Why Do You Need Health Insurance?

What's at stake if you decide not to get health insurance.

By Magaly Olivero, ContributorNov. 1, 2016
By Magaly Olivero, ContributorNov. 1, 2016, at 9:00 a.m.
U.S. News & World Report

Why Do You Need Health Insurance?

(Getty Images)

With the Affordable Care Act mandating that most Americans purchase health insurance, some people – especially those who are young or healthy – are questioning why they need coverage at all.

"Like auto insurance, health insurance is a service you pay for but hope you will never need. It's there for the unpredictable, unexpected and fundamentally uncontrollable problems that come up in people's lives," says Dr. Molly Cooke, a practicing internist who is past president of the American College of Physicians and a professor of medicine at the University of California, San Francisco.

Most consumers want and value health insurance, but they can't afford the coverage or have been shut out from the marketplace because they have pre-existing medical conditions, according to research by the Kaiser Family Foundation.

Consider these factors when deciding whether to buy health insurance. Without coverage:

You may need to pay a penalty.

Most Americans who can afford health insurance should have it by Jan. 1, 2017 or will need to pay a tax of $695 per adult or 2.5 percent of annual income (whichever is greater).

You risk financial ruin.

You may be healthy now, but the onset of a sudden or serious illness (cancer, diabetes, appendicitis) or a traumatic event (ski accident, car crash) can leave you with staggering medical bills. The inability to pay high medical bills, one of the most common reasons people file for personal bankruptcy, can ruin your credit history and set you back for years.

You won't have access to preventive care and primary care.

The law requires insurers to cover annual checkups and preventive care – mammograms, vaccinations, colonoscopies and prostate cancer screenings – without a copay. That means you're more likely to stay healthy and catch health problems early, when they're easier and less expensive to treat. Policies also must provide a minimum standard of care known as essential health benefits in 10 categories: preventive and wellness services, ambulatory (outpatient) care services, emergency care, hospitalization, maternity and newborn care, pediatric care, mental health and substance use disorder services, prescription drugs and rehabilitative and habilitative services (specialized therapies and medical equipment to help people facing long-term disabilities).

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Even healthy, young people benefit from this kind of health insurance coverage. "Contrary to popular belief, young adults have a need for preventive care, checkups and chronic disease management, whether they have asthma, diabetes or another condition," says Sarah Dash, a research professor at Georgetown University's Center on Health Insurance Reforms. "Well-woman care is critically important, too. Young women who might be thinking of starting a family down the road need to take care of themselves in their 20s."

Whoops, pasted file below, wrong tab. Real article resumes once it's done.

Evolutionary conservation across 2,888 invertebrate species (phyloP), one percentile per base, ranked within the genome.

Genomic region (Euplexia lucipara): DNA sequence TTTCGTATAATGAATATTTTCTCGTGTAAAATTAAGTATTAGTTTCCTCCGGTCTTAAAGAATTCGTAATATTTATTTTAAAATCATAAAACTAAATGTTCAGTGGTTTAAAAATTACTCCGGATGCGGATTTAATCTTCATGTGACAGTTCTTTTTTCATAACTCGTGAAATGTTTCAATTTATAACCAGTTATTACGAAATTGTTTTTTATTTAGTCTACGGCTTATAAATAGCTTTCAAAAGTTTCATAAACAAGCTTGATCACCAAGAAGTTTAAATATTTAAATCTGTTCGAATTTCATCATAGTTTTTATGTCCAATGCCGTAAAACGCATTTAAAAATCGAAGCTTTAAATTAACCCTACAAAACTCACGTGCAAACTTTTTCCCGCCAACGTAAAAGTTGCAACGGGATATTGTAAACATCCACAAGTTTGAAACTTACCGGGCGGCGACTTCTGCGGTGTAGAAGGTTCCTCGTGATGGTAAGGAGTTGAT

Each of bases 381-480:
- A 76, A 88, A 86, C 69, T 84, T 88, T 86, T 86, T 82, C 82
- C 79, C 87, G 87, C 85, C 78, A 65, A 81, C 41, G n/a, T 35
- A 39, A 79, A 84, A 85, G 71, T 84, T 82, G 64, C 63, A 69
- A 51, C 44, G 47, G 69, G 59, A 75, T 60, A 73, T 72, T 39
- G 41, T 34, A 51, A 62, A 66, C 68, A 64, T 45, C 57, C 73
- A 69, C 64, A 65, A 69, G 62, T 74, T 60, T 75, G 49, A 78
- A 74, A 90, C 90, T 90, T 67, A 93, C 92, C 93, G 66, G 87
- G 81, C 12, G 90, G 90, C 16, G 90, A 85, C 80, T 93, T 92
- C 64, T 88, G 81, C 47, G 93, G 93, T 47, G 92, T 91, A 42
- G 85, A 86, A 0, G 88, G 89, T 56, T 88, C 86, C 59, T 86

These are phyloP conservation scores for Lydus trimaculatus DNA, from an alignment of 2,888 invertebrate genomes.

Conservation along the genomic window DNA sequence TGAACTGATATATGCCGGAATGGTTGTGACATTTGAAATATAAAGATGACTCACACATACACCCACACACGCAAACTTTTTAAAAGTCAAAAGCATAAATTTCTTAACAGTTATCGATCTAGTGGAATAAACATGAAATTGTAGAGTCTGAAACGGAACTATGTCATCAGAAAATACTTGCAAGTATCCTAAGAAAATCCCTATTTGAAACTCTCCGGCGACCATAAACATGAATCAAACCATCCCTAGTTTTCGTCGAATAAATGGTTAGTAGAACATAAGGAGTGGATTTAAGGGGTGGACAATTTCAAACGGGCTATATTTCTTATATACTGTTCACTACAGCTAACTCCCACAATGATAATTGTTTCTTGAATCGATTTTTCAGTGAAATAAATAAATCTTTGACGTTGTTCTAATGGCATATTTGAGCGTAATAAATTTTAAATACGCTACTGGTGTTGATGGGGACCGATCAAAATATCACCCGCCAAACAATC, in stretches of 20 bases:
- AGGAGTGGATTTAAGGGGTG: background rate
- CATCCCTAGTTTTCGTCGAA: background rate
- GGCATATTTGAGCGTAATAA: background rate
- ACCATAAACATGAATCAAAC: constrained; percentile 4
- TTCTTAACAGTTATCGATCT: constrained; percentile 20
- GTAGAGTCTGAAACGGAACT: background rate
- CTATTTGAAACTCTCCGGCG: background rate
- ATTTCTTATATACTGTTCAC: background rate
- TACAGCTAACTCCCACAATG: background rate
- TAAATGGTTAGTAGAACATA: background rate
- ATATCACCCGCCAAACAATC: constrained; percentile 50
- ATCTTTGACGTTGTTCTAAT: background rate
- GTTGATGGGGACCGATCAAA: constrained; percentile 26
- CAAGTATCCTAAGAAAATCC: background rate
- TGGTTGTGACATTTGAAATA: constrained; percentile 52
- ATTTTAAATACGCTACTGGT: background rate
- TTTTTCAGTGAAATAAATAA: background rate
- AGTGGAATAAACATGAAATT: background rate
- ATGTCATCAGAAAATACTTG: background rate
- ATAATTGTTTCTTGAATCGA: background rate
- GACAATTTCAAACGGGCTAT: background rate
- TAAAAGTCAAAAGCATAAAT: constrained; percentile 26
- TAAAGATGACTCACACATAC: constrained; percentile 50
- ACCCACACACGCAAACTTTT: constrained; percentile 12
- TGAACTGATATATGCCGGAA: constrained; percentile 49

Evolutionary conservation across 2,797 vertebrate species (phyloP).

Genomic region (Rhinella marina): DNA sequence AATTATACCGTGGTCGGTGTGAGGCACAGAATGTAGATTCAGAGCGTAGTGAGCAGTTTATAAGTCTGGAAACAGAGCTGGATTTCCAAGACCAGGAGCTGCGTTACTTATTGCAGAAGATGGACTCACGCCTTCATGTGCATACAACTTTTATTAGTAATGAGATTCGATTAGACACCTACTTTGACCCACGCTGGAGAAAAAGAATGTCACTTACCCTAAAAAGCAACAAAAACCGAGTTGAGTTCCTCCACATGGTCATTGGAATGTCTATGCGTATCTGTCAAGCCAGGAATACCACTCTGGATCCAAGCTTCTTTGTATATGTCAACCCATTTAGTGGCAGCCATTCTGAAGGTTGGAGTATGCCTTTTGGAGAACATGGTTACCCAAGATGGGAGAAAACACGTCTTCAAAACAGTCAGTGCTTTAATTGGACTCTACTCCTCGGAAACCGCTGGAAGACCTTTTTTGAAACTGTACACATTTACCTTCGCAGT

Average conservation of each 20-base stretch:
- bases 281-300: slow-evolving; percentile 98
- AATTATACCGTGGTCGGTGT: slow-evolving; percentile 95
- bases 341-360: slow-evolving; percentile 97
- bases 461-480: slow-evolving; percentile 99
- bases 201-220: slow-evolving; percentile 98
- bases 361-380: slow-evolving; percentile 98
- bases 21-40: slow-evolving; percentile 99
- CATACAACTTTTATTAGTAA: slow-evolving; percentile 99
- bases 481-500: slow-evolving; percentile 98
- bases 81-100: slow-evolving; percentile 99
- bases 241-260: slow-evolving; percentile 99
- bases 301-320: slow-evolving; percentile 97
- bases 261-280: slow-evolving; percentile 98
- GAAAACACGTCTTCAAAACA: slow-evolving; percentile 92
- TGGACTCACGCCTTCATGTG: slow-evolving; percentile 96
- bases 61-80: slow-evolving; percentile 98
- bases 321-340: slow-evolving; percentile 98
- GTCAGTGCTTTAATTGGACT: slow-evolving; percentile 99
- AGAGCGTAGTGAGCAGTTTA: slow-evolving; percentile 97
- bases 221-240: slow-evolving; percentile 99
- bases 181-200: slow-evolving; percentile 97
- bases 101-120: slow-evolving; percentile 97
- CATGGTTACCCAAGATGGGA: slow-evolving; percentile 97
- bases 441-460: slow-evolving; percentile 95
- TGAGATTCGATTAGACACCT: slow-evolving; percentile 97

You may have trouble getting follow-up care.

Hospital emergency departments traditionally care for patients with urgent needs, such as broken bones or head injuries stemming from an accident, regardless of their ability to pay. "But your ability to get necessary follow-up care, rehab care or whatever service you need to get back as much full function as possible is going to require coverage or a fair amount of money," says Ellen Pryga, director of policy for the American Hospital Association.

You may miss out on options to offset coverage costs.

For the first time in history, people with moderate and low incomes are eligible for tax credits and subsidies to offset the cost of premiums and out-of-pocket expenses for plans sold in the state-based health insurance marketplaces (also known as "exchanges") created by the Affordable Care Act. These marketplaces will begin selling health insurance policies in November with coverage beginning Jan. 1, 2017. Visit healthcare.gov or call 1-800-318-2596 for information about the marketplace in your state.

You may need to wait to get coverage.

Typically, consumers can only purchase health insurance during certain open enrollment seasons or within 30 days of life-altering events, such as marriage, divorce, the birth of a child or a change in job status. For example, policies in the new health insurance marketplaces will be sold from Nov. 1, 2016 to Jan. 31, 2017.

"There's a fantasy out there that if you're in the emergency room waiting to see a doctor, you'll be able to hop on your iPad and sign up for health insurance," Cooke says. "It's not going to work that way."

Updated on Nov. 1, 2016: This article was originally published on Aug. 16, 2013.

Magaly Olivero, Contributor

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